I was lucky enough to visit Tallinn, Estonia last week. Amongst many fascinating things that I experienced, a visit to the extraordinary Kumu, was one of the most thrilling. Kumu is the headquarters of the Art Museum of Estonia and houses both classical and contemporary art.
The complex itself is a work of art - a modern architectural masterpiece. Curves and sharp edges mark out a copper and limestone structure, which is built into the side of a limestone cliff set within Kadriorg Park. It is simply breath taking!
Of the art on display, The Soviet era exhibition (Conflicts and Adaptations. Estonian Art of the Soviet Era (1940–1991) was particularly engrossing. However, The Seagull by Villu Jaanisoo, an installation, featuring 87 sculpted heads from children to Joseph Stalin via Estonian folk heroes was utterly compelling. There were archive recordings of interviews with the subjects played simultaneously for a maximum, metaphor-heavy cacophony! It was a strange experience to sit in the room alone with heads and voices.
Finally, St. Nicholas’ Church, which houses the Niguliste Museum and the famous Danse Macabre, (painted by Bernt Notke at the end of the 15th century) made an equal impression on me.
The Dance of Death theme is often encountered in late medieval art and literature. One impetus for this was the Black Death that ravaged Europe in the middle of the 14th century. Skeletal figures personifying Death dance alternately to mortals, as a memento mori (reminder of earthly perishability). Mortals are ranked in a hierarchy, starting with the worlds mighty – pope and emperors – and ending with the peasants, the fool or the infant. It was a sobering and humbling moment to stand before it!
Tallinn was a visual joy :))
I love this exhibition. It is very evocative, fabulously bohemian, innovative and inspiring.
Cool title too with its nod to David Bowie!
It is on until Jan 20 2019.
Probably the best words an artist can hear!
“We are very pleased to inform you that your application for the ‘Apply Within’ exhibition has been successful.”
My three works on paper will be shown as part of the 2018 Syn Festival in the Filmhouse during the Edinburgh Greek Film Festival.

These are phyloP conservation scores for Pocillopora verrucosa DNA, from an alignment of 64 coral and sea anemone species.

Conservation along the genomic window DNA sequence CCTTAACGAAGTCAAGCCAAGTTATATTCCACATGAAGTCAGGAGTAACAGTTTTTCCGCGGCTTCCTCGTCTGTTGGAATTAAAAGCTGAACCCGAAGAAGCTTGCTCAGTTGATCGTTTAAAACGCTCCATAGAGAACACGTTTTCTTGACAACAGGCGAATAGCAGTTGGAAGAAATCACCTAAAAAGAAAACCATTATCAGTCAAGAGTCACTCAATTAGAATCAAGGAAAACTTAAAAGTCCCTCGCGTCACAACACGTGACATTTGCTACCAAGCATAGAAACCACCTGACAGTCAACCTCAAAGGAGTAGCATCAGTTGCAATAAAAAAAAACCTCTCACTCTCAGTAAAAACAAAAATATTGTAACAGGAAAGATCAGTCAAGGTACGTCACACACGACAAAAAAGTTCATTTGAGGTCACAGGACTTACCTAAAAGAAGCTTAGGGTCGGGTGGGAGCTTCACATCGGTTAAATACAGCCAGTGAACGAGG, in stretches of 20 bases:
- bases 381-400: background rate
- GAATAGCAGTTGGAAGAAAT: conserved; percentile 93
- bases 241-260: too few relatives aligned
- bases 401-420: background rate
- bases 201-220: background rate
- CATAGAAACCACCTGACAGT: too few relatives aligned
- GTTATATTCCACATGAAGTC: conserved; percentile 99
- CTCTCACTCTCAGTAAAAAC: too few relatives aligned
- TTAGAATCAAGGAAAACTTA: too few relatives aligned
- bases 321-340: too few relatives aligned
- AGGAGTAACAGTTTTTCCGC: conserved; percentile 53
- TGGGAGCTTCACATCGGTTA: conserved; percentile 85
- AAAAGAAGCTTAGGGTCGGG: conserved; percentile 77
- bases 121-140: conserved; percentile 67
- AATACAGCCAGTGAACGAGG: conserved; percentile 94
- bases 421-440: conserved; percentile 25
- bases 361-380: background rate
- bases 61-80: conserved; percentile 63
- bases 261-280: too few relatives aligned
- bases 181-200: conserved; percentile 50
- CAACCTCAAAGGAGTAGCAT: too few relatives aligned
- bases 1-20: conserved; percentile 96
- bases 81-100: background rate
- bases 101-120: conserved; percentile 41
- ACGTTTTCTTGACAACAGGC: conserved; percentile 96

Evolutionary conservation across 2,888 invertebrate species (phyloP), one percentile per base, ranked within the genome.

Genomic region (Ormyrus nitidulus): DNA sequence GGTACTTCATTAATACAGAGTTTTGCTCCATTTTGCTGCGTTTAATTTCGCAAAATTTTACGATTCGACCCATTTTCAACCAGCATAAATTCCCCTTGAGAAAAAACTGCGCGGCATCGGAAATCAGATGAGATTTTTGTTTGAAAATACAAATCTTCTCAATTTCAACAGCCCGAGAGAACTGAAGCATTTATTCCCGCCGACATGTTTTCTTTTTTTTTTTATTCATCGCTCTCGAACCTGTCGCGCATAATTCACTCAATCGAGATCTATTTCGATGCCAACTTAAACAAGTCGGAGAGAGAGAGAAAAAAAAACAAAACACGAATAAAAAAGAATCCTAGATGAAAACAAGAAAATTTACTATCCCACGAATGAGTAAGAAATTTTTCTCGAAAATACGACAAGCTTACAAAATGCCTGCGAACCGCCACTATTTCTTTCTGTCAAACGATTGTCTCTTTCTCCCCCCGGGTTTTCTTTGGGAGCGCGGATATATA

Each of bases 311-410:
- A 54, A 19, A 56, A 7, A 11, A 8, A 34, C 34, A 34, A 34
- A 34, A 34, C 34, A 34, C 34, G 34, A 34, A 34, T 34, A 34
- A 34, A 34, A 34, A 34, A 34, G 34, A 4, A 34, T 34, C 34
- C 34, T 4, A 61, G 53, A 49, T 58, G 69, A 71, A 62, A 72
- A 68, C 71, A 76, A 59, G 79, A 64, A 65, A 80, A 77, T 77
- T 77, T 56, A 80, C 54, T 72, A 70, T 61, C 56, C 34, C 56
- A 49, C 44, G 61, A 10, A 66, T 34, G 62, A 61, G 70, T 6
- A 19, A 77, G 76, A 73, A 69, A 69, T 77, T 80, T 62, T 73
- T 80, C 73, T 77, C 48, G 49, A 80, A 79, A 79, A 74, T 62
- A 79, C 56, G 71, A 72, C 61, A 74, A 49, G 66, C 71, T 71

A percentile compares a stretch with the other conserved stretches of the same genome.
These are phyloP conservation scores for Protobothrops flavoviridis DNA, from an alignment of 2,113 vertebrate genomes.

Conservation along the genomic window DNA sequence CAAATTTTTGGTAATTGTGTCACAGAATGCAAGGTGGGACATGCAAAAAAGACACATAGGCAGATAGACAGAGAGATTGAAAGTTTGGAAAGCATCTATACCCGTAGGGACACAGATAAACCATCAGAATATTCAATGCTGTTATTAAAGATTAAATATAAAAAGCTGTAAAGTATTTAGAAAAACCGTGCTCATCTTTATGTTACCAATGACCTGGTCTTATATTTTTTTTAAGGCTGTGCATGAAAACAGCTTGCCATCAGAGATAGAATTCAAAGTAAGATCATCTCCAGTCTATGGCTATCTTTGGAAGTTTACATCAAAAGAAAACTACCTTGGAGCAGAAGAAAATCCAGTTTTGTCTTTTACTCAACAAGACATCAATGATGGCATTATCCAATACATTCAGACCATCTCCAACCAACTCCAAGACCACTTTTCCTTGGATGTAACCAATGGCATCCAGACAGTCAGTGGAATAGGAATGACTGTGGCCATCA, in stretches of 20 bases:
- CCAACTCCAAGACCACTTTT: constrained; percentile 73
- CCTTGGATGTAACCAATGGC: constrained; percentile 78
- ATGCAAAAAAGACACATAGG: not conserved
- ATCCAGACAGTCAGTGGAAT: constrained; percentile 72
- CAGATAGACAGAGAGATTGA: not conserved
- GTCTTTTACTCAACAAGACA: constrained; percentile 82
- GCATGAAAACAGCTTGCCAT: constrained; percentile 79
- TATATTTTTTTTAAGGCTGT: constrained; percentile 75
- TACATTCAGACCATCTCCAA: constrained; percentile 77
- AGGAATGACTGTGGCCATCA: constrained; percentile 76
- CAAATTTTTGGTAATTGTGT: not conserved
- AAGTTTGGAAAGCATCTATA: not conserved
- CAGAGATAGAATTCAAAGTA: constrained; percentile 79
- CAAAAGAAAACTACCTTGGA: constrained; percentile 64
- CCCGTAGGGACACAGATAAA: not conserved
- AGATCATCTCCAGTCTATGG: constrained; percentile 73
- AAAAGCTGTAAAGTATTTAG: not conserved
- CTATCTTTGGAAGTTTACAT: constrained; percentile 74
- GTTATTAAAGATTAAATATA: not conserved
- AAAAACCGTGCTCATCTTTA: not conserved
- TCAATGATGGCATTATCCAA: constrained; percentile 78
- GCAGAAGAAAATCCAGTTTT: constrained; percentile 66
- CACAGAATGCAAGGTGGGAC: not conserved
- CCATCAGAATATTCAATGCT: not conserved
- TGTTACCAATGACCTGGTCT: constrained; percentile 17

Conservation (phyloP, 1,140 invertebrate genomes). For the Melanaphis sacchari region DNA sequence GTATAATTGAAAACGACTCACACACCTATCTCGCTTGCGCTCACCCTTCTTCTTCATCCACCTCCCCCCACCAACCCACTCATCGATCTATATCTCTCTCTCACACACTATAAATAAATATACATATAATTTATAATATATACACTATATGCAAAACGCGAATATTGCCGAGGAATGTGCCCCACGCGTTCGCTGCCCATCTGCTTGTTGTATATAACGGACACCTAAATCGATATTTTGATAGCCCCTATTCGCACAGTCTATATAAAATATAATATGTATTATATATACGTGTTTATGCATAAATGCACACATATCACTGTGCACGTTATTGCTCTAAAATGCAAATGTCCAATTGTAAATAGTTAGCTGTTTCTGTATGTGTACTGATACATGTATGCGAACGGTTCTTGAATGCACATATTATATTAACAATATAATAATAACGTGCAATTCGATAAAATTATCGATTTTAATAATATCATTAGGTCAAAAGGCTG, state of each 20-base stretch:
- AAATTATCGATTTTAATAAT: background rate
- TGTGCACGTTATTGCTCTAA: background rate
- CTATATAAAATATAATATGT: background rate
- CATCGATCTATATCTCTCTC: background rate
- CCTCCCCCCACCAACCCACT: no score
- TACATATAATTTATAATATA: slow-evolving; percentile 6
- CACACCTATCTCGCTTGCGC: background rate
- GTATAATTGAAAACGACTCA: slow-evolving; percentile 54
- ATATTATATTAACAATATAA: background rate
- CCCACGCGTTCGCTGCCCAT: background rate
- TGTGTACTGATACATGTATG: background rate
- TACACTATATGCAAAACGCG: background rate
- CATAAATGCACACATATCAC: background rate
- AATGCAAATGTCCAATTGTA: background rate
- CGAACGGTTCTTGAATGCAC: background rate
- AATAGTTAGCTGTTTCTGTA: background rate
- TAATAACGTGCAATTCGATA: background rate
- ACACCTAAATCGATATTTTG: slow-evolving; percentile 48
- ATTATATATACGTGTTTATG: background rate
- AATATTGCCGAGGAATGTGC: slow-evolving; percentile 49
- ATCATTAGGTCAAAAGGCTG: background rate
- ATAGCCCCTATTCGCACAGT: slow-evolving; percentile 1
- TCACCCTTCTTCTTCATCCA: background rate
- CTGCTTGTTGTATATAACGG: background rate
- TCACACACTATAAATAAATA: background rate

A decade ago the global financial crisis left a prominent mark in Greece by inheriting a debt crisis that torments the country to this day. Many lost their jobs and thousands have left the country in search for a better future. The exhibition reflects on a basic right: the right to work, to be financially independent. It focuses on all those who left their home countries to build a new life in the United Kingdom and explores the numerous challenges faced in the new environment in pursuit of a more stable life.
The 3 pieces are to be hung in sequence: Gold Is The Loaf-Kneader, Gold Are The Keepers Of The Loaf and Wage Is Rent. They are an oblique response to ‘Apply Within’ and represent an initial idealised vision of work with a final cynical piece that sees work as a grim reality for many in western economies.
The loaf-kneader is the salt of the earth, the provider of a staple in life. The keepers of the loaf are the guardians and dispensers of this basic and both are thus ‘gold’.
Their work is golden and valuable.
By the 3rd piece, work is toil and exhaustion the result of working to secure another staple (a roof over ones head). The 3rd work also shows a Memento Mori on a TV screen, a reminder (through a medium that has, and still has a hold over millions) to live a life in balance, not to live to work. Finally, the 3rd work also has a voice from the Victorian past expressing melancholia, the precursor to depression and the inevitable result of work that is not ‘golden’. We often seek the first 2 but more often find the 3rd.
Apply Within, 24th November - 11th December 2018, Edinburgh Filmhouse, 88 Lothian Rd, EH3 9BZ
Many thanks Davide and Syn Festival :)